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    Calgoo wants a date with your desktop calendar

    by  Alan Zisman (c) 2008 First published in Business in Vancouver October 21-27, 2008; issue 991

    High Tech Office column

    Last September (BIV 934 to be exact), I wrote about local software developers Calgoo Software (a.k.a. Time Search, Inc.). Its same-named product offered users a desktop calendar, but before you roll your eyes, thinking that you’ve already got one, with Outlook, or iCal, or Google Calendar or whatever, Calgoo lets users synchronize multiple calendars across multiple computers. Work and home, Windows and Mac (and Linux), online and offline. Members of a workgroup could co-ordinate schedules.

    Like many software companies looking to build market share, there was a usable free version along with a paid version offering added capabilities.

    In July, the Yaletown-based company sent out a press release: effective immediately, all its products would be available free. Users who had bought a copy of the software would receive e-mail support not available to freeloaders.

    Free would seem to be the best price of all, but Calgoo’s announcement left me with a question. In dropping the price to zero, what was the business model? Google offers a host of free products, but gets revenue from ads. Microsoft uses free software to lock users into the Windows ecosystem. Many open-source projects can provide useful free software, because they’re built by developers co-operating in their spare time.

    According to Calgoo CEO Andrzej Kowalski, the company justified the move to free to drive up user numbers. It seems to have worked. Traffic on its servers increased fivefold after the announcement.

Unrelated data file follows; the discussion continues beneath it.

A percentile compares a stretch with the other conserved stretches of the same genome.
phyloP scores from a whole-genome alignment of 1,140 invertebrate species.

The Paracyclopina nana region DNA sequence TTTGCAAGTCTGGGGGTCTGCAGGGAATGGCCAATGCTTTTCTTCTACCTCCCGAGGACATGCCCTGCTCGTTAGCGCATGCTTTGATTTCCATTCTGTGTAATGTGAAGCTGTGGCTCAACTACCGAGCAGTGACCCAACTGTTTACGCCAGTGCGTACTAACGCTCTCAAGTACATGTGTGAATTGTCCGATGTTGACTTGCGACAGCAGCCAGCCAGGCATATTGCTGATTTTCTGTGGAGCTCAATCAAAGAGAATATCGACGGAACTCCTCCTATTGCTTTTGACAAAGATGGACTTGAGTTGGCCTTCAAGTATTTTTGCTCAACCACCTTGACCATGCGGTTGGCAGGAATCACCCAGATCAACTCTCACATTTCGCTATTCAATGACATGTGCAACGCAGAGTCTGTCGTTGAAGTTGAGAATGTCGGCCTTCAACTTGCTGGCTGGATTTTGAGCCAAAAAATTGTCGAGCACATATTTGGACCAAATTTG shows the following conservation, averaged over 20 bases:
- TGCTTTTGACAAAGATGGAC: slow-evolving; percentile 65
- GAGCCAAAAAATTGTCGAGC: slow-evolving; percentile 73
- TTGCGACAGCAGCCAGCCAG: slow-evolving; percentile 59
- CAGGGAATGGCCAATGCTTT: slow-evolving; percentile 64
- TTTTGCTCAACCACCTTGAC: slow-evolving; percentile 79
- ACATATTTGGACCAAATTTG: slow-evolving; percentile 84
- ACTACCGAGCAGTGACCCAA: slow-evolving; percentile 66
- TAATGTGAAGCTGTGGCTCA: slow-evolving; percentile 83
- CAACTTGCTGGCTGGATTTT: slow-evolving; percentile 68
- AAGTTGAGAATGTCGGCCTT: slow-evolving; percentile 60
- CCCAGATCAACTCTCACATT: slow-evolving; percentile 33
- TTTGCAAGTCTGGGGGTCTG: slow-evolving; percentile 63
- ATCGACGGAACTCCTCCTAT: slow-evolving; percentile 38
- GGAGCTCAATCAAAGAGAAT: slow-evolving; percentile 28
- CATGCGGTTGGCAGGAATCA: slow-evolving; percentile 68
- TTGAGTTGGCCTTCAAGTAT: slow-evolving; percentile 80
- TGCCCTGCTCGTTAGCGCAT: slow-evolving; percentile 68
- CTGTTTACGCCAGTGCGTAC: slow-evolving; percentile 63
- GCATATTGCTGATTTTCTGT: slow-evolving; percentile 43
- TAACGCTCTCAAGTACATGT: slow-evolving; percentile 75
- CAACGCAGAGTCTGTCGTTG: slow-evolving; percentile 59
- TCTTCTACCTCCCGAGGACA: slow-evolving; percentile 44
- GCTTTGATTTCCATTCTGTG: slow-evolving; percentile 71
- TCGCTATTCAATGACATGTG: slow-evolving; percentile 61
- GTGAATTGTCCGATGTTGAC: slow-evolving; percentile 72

But moving the product line to free software is just the first step in the company’s evolution. Rather than focus on stand-alone calendars, the company is using the expertise it developed in synchronizing a wide range of desktop calendars to roll out what Kowalski calls the first in-calendar marketing service.

    For an example of what that means, Kowalski points to Calgoo client, Maple Ridge Golf Course’s booking service, Using Calgoo software, offers what it calls golf course calendar feeds that give users the ability to check availability and book time at local golf courses from within the calendaring software they already use. In most cases, users don’t need to install additional software. Instead, users – who have to opt in; no spam here – set their Outlook, iCal, Google or other calendar to subscribe to the service, viewing availability at the course of their choice when they want to book.

    Besides helping users to book 18 holes, in-calendar marketing is a useful idea. Calendar entries would become, in effect, the best kind of ads – targeted directly, in a time-sensitive way at potential-customers who have asked to receive them. I know I would be happy to be able to view in my calendar announcements from a number of businesses: information on new products, sales, events and more – as long as I had the ability to turn them off any time I was no longer interested in receiving them.

    Kowalski notes that organizations using Calgoo’s service will have access to real-time analytics. They’ll be able to see how many people are subscribing to their calendars and see how many click-throughs they’ve received as a result of any calendar event.

    Using calendars as marketing tools is not new. I’m sure we’ve all received free calendars from insurance brokers, car dealers and other local businesses. Calgoo’s service takes this several steps further – making it possible for businesses to use calendars to provide ongoing updates of the information they pass on to potential customers, not just once a year. •

Alan Zisman is a Vancouver educator, writer, and computer specialist. He can be reached at E-mail Alan
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